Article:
Monday 3 October 2022

Film Review: Nope


, Jordan Peele's third feature film, is a slick sci-fi thriller that asks audiences to look to the skies in search of answers.

Rather than crafting another gnarly horror fable in the same mould as Get Out or Us, Peele has changed tack and come up with something a little dreamier and fantastical. In Nope, Daniel Kaluuya plays introverted Hollywood horse wrangler OJ, who is struggling to keep his father's ranch business afloat after his sudden death.

OJ, along with his effervescent sister Emerald (Keke Palmer), have taken to selling their horses to nearby theme park Jupiter's Claim, run by Jupe (Steven Yeun), a savvy former child star. However, their lives are upended when strange occurrences start afflicting their farm - sudden power outages, unexplained entities spooking their horses. It's all very suss, so they start to formulate a plan to get to the bottom of it. 

Narratively, that's all you really need to know about Nope. The less you know, the better – I'd only seen one teaser trailer beforehand, and had a great time seeing Peele's slick screenplay slot all the puzzle pieces into place. It's slow, in the beginning, but in a good way – a return to the days when filmmakers trusted their audiences to be patient and let the film do its thing.

Thematically, there's quite a bit going on – even if it's not as explicit about those themes as something like Get Out, where it's plain as day.

When you peel back the layers, Nope is grappling with themes like exploitation, spectacle and capitalistic greed, and how those all intersect with tragedy and death. It's about how, even in the face of inexplicable horror, we struggle to look away. There's even religious undertones in here, with explicit Biblical references. 

Behind the camera, Peele collaborates with Hoyte van Hoytema, who brings the same sense of scope and vastness to Nope that he did to Interstellar, Ad Astra and Dunkirk. There's an unmistakable 'scaling up' here; Nope feels much bigger than anything Peele has done before. There's some pretty big influences mixed in here too; shades of Spielberg, Kubrick and Shyamalan.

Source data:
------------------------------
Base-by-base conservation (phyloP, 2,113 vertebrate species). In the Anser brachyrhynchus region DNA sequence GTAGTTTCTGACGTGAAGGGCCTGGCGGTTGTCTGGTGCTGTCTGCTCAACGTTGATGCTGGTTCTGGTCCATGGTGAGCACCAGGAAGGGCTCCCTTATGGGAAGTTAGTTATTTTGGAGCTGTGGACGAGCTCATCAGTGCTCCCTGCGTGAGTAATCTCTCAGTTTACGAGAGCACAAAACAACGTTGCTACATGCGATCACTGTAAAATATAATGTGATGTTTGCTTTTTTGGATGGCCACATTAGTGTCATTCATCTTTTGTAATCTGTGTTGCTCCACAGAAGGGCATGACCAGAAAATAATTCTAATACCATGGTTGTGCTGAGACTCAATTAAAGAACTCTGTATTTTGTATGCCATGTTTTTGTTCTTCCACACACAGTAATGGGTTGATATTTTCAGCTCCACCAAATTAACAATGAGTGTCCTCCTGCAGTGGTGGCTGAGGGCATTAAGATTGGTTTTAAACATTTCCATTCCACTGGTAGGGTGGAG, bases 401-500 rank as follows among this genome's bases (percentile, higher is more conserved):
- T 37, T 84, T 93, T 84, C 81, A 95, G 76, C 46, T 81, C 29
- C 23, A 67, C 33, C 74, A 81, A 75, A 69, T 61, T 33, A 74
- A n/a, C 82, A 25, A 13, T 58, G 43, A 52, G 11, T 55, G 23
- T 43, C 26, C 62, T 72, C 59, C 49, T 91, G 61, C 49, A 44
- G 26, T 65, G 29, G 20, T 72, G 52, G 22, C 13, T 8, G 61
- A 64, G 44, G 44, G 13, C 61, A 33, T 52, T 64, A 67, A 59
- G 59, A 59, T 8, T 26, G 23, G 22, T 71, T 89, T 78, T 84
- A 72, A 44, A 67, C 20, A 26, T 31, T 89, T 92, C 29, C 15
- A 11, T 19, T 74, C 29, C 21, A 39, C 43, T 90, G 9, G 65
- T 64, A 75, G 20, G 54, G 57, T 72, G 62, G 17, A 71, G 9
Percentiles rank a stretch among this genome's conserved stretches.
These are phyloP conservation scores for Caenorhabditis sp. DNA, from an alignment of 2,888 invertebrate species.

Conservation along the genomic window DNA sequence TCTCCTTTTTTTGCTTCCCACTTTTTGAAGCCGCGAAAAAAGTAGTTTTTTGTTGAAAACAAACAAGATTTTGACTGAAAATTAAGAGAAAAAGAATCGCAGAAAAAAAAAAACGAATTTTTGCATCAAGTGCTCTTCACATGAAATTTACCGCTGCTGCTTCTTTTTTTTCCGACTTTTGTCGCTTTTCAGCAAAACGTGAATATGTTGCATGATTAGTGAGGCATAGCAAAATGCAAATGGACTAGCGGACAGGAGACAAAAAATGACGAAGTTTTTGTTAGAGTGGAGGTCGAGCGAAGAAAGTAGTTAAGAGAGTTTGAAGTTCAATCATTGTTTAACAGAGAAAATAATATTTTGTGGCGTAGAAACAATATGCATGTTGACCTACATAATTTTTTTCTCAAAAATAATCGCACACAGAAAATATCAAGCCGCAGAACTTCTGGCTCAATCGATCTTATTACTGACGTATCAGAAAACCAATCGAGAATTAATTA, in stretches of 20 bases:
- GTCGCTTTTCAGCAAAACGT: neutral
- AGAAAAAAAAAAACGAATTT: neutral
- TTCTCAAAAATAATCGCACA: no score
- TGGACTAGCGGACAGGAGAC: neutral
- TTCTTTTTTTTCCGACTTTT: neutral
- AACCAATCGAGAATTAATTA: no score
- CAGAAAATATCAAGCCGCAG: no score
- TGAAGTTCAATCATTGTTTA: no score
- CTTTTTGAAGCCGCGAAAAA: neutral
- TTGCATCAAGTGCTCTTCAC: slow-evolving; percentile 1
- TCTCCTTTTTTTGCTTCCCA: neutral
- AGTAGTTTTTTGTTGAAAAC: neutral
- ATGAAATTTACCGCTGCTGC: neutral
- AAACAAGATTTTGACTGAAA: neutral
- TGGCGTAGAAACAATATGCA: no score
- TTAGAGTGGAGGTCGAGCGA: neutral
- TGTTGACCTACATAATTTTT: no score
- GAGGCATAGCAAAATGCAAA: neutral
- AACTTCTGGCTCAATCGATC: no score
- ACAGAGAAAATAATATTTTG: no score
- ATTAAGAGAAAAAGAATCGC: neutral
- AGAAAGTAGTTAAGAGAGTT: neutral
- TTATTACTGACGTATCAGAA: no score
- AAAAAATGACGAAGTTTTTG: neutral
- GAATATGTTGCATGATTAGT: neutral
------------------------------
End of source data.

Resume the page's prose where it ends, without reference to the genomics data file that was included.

Kaluuya continues to deliver the goods (when does he not?), and Palmer is a hoot too – the two play very different characters, but share a boatload of sibling charisma. 

Does the film have its pitfalls? Sure, I think it's a little oblique and is deliberately vague on some plot points. It feels like more of a 'mood piece' than something propulsive and watertight like Get Out, so I can see some corners of the audience losing interest or feeling their patience tested. But I didn't mind the deliberate pacing, the inexplicable nature of the central phenomena that plagues the ranch. It all feeds into the cloud of mystery that shrouds the film.  

The Verdict: 8/10

A curious blockbuster that mixes a lot of influences into one big melting pot, Nope feels like Peele striving to broaden his horizons as a storyteller.

Nope is available on home formats now.

1 comment:

  1. I really loved this. I'm glad Peele can make this type of movie now.



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